At least 70 prisoners held in Black Beach prison in Equatorial Guinea face death by starvation, says human rights group Amnesty International.
The group includes dozens of political detainees arrested last year and held without charge or trial, it says.
There are also 11 foreigners held convicted of trying to overthrow the government in June 2002 in a trial the human rights group says was unfair.
Since the end of February, little food has been provided, the group says.
This leaves prisoners and detainees dependent on food brought by families.
Authorities had provided prisoners with a cup of rice a day until December, when the ration was cut to one or two bread rolls a day, Amnesty said.
Those without families have no access to food, it said.
"Many of those detained at Black Beach prison are already extremely weak because of the torture or ill-treatment they have suffered and because of chronic illnesses," Amnesty said.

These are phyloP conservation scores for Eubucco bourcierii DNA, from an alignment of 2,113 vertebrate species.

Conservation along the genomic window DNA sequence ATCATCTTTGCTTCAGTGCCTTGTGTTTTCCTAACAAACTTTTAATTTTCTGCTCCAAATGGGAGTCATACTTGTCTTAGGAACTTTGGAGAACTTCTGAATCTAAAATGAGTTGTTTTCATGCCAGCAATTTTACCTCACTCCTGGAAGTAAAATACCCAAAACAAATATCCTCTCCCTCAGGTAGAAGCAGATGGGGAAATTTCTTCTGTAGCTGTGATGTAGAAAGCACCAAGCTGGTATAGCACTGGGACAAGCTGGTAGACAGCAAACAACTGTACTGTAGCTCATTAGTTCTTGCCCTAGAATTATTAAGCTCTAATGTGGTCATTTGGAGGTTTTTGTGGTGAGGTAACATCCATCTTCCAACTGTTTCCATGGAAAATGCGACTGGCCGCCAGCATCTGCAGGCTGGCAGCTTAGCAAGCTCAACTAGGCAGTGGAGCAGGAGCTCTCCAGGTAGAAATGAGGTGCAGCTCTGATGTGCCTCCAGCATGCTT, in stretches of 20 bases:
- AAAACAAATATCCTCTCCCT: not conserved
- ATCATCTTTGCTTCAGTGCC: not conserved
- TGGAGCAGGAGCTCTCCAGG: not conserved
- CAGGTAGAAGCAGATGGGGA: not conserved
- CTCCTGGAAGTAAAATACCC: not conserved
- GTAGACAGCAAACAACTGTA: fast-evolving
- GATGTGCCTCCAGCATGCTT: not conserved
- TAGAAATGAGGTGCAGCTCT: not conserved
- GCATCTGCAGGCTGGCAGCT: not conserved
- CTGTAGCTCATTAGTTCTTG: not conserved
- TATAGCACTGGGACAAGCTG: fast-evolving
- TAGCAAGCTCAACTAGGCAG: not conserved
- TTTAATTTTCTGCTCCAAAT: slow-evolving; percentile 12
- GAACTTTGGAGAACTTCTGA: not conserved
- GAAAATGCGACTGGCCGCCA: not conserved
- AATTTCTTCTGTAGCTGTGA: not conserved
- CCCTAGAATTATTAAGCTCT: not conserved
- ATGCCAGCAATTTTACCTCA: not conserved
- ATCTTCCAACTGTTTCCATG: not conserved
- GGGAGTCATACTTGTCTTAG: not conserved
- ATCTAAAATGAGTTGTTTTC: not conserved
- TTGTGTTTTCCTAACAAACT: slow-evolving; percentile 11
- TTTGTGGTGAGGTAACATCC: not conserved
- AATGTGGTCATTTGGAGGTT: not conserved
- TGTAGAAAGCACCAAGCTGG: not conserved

"Unless immediate action is taken, many of those detained at Black Beach prison will die," said Kolawole Olaniyan, director of Amnesty International's Africa Programme.
Black Beach is in Malabo, the capital, which is located on a volcanic island in the Gulf of Guinea.
Equatorial Guinea says the allegations are untrue and accused Amnesty of seeking to tarnish its image.
"Prisoners in Equatorial Guinea are not going hungry. We have assured their basic rights," Second Deputy Prime Minister Ricardo Mangue Obama Nfube, whose portfolio includes human rights, told Reuters news agency.